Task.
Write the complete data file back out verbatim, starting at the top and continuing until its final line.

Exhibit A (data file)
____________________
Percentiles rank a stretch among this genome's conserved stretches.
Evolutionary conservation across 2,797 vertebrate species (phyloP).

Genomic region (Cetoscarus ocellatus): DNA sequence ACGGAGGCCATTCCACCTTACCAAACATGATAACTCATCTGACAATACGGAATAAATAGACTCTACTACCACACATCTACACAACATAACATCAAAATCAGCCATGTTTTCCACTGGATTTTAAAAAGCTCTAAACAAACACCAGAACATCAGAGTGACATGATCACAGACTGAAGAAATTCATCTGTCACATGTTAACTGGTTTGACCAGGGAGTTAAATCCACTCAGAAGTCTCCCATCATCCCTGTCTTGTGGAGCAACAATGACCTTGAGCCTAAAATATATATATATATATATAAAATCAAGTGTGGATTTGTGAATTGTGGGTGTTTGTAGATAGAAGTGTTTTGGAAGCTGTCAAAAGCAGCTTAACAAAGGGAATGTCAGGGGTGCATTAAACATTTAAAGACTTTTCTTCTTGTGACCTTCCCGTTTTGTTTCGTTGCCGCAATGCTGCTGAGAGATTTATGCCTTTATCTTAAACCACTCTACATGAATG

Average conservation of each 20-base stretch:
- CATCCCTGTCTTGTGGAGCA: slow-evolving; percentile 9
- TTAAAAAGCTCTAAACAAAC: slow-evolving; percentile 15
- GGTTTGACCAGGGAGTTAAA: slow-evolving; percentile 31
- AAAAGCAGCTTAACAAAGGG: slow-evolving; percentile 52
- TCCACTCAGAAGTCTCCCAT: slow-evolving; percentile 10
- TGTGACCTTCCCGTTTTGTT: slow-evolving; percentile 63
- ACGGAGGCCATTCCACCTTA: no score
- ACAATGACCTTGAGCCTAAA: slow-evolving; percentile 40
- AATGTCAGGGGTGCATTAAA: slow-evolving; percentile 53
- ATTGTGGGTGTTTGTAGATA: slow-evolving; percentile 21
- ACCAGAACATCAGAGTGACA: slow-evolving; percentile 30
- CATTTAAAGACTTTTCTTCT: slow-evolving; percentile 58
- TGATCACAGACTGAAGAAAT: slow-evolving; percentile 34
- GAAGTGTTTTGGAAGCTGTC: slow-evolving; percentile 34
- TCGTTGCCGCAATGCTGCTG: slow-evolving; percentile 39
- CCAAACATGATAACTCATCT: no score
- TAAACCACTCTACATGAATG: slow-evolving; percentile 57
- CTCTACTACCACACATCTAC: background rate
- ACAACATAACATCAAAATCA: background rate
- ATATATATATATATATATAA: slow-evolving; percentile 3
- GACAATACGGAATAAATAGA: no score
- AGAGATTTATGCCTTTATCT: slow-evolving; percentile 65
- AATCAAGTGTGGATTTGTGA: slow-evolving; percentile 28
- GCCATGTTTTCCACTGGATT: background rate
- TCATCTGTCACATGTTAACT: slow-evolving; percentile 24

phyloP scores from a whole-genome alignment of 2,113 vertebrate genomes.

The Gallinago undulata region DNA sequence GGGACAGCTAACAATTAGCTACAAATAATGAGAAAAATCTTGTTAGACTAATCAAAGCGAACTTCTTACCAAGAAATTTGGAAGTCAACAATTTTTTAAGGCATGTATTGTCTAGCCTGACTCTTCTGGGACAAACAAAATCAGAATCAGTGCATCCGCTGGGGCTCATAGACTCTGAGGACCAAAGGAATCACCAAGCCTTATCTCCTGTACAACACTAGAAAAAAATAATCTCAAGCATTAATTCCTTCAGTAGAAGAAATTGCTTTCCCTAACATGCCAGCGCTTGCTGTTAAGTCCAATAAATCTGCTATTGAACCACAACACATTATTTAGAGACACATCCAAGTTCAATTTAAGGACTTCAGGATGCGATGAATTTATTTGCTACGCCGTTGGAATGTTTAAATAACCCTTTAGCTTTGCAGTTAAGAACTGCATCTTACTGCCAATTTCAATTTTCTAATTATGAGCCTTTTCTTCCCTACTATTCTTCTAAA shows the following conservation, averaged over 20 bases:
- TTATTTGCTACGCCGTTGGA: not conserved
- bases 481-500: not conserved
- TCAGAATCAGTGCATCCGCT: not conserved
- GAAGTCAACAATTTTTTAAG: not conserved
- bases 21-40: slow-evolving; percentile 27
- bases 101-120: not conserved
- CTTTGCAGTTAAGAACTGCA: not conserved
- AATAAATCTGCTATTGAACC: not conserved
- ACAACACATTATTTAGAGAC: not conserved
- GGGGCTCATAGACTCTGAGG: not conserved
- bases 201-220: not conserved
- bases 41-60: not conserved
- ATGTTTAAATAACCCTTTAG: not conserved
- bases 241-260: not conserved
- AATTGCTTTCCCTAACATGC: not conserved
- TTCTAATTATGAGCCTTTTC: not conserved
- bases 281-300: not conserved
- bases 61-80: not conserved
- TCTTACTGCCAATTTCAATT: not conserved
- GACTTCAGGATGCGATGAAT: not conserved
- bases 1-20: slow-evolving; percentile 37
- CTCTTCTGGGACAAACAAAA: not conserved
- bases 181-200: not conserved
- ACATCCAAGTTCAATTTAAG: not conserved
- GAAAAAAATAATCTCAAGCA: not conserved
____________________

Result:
Percentiles rank a stretch among this genome's conserved stretches.
Evolutionary conservation across 2,797 vertebrate species (phyloP).

Genomic region (Cetoscarus ocellatus): DNA sequence ACGGAGGCCATTCCACCTTACCAAACATGATAACTCATCTGACAATACGGAATAAATAGACTCTACTACCACACATCTACACAACATAACATCAAAATCAGCCATGTTTTCCACTGGATTTTAAAAAGCTCTAAACAAACACCAGAACATCAGAGTGACATGATCACAGACTGAAGAAATTCATCTGTCACATGTTAACTGGTTTGACCAGGGAGTTAAATCCACTCAGAAGTCTCCCATCATCCCTGTCTTGTGGAGCAACAATGACCTTGAGCCTAAAATATATATATATATATATAAAATCAAGTGTGGATTTGTGAATTGTGGGTGTTTGTAGATAGAAGTGTTTTGGAAGCTGTCAAAAGCAGCTTAACAAAGGGAATGTCAGGGGTGCATTAAACATTTAAAGACTTTTCTTCTTGTGACCTTCCCGTTTTGTTTCGTTGCCGCAATGCTGCTGAGAGATTTATGCCTTTATCTTAAACCACTCTACATGAATG

Average conservation of each 20-base stretch:
- CATCCCTGTCTTGTGGAGCA: slow-evolving; percentile 9
- TTAAAAAGCTCTAAACAAAC: slow-evolving; percentile 15
- GGTTTGACCAGGGAGTTAAA: slow-evolving; percentile 31
- AAAAGCAGCTTAACAAAGGG: slow-evolving; percentile 52
- TCCACTCAGAAGTCTCCCAT: slow-evolving; percentile 10
- TGTGACCTTCCCGTTTTGTT: slow-evolving; percentile 63
- ACGGAGGCCATTCCACCTTA: no score
- ACAATGACCTTGAGCCTAAA: slow-evolving; percentile 40
- AATGTCAGGGGTGCATTAAA: slow-evolving; percentile 53
- ATTGTGGGTGTTTGTAGATA: slow-evolving; percentile 21
- ACCAGAACATCAGAGTGACA: slow-evolving; percentile 30
- CATTTAAAGACTTTTCTTCT: slow-evolving; percentile 58
- TGATCACAGACTGAAGAAAT: slow-evolving; percentile 34
- GAAGTGTTTTGGAAGCTGTC: slow-evolving; percentile 34
- TCGTTGCCGCAATGCTGCTG: slow-evolving; percentile 39
- CCAAACATGATAACTCATCT: no score
- TAAACCACTCTACATGAATG: slow-evolving; percentile 57
- CTCTACTACCACACATCTAC: background rate
- ACAACATAACATCAAAATCA: background rate
- ATATATATATATATATATAA: slow-evolving; percentile 3
- GACAATACGGAATAAATAGA: no score
- AGAGATTTATGCCTTTATCT: slow-evolving; percentile 65
- AATCAAGTGTGGATTTGTGA: slow-evolving; percentile 28
- GCCATGTTTTCCACTGGATT: background rate
- TCATCTGTCACATGTTAACT: slow-evolving; percentile 24

phyloP scores from a whole-genome alignment of 2,113 vertebrate genomes.

The Gallinago undulata region DNA sequence GGGACAGCTAACAATTAGCTACAAATAATGAGAAAAATCTTGTTAGACTAATCAAAGCGAACTTCTTACCAAGAAATTTGGAAGTCAACAATTTTTTAAGGCATGTATTGTCTAGCCTGACTCTTCTGGGACAAACAAAATCAGAATCAGTGCATCCGCTGGGGCTCATAGACTCTGAGGACCAAAGGAATCACCAAGCCTTATCTCCTGTACAACACTAGAAAAAAATAATCTCAAGCATTAATTCCTTCAGTAGAAGAAATTGCTTTCCCTAACATGCCAGCGCTTGCTGTTAAGTCCAATAAATCTGCTATTGAACCACAACACATTATTTAGAGACACATCCAAGTTCAATTTAAGGACTTCAGGATGCGATGAATTTATTTGCTACGCCGTTGGAATGTTTAAATAACCCTTTAGCTTTGCAGTTAAGAACTGCATCTTACTGCCAATTTCAATTTTCTAATTATGAGCCTTTTCTTCCCTACTATTCTTCTAAA shows the following conservation, averaged over 20 bases:
- TTATTTGCTACGCCGTTGGA: not conserved
- bases 481-500: not conserved
- TCAGAATCAGTGCATCCGCT: not conserved
- GAAGTCAACAATTTTTTAAG: not conserved
- bases 21-40: slow-evolving; percentile 27
- bases 101-120: not conserved
- CTTTGCAGTTAAGAACTGCA: not conserved
- AATAAATCTGCTATTGAACC: not conserved
- ACAACACATTATTTAGAGAC: not conserved
- GGGGCTCATAGACTCTGAGG: not conserved
- bases 201-220: not conserved
- bases 41-60: not conserved
- ATGTTTAAATAACCCTTTAG: not conserved
- bases 241-260: not conserved
- AATTGCTTTCCCTAACATGC: not conserved
- TTCTAATTATGAGCCTTTTC: not conserved
- bases 281-300: not conserved
- bases 61-80: not conserved
- TCTTACTGCCAATTTCAATT: not conserved
- GACTTCAGGATGCGATGAAT: not conserved
- bases 1-20: slow-evolving; percentile 37
- CTCTTCTGGGACAAACAAAA: not conserved
- bases 181-200: not conserved
- ACATCCAAGTTCAATTTAAG: not conserved
- GAAAAAAATAATCTCAAGCA: not conserved